Everything Bad is Good for You: How Today’s Popular Culture is Actually Making Us Matter

Everything Bad is Good for You: How Today’s Popular Culture is Actually Making Us Matter — By Steven Johnson

This is an interesting and provocative book about popular culture, especially video games and television programs, and how they’ve become increasingly complex and challenging intellectually. The presentation is definitely one-sided, and I don’t agree with everything he says, but I found this book both entertaining and enlightening.

As a librarian, I was especially interested in the parts about video games. There’s a lot here about the false and pointless comparisons between the benefits of reading books and playing video games, and the dismissive and/or patronizing attitude that so many people have about games, usually based on the most superficial of knowledge about the way people actually experience the games. He’s especially good, I believe, at showing how pointless it is to focus on the specific content of the games (dragons, princesses, drive-by shootings or whatever) and to judge them by standards developed for, and more appropriate to, literary works.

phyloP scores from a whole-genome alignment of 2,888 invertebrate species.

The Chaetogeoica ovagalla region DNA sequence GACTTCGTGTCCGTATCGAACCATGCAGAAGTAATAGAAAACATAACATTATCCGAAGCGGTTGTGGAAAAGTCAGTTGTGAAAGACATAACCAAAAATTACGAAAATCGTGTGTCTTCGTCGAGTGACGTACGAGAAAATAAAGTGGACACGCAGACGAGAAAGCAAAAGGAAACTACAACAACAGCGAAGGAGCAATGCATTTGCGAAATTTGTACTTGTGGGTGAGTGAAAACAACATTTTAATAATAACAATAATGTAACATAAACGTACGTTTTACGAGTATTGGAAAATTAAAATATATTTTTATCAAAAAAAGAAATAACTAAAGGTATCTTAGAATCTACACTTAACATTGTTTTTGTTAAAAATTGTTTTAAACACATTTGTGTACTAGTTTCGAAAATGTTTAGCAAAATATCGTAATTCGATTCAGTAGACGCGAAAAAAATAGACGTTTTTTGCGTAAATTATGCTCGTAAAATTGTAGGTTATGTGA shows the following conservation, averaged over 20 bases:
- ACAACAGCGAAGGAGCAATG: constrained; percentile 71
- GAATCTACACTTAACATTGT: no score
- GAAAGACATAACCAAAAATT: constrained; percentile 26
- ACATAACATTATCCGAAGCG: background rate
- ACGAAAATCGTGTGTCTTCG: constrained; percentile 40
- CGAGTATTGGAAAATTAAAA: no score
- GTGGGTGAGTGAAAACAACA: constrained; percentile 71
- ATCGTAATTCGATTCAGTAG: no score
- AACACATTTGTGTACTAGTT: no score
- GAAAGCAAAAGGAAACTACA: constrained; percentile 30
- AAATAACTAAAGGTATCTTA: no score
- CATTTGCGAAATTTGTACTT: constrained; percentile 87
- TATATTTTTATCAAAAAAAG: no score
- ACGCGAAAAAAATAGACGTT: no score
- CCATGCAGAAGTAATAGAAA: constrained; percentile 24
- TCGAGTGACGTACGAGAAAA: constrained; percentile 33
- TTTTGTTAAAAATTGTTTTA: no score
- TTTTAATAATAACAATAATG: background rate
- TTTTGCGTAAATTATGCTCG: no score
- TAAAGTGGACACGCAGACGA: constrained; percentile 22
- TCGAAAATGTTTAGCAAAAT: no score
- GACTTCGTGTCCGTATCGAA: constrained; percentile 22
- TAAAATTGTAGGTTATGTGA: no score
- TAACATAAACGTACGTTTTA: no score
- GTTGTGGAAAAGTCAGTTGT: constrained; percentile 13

He reminds us of McLuhan’s observation that new media is always rejected as “pseudo” and inferior by those raised on the old media, who always tend to judge the new by comparison to the old, and not on its own terms. His focus, as the title implies, is on the intellectual challenge of playing today’s complex and difficult games, and the benefits of that kind of cognitive workout.

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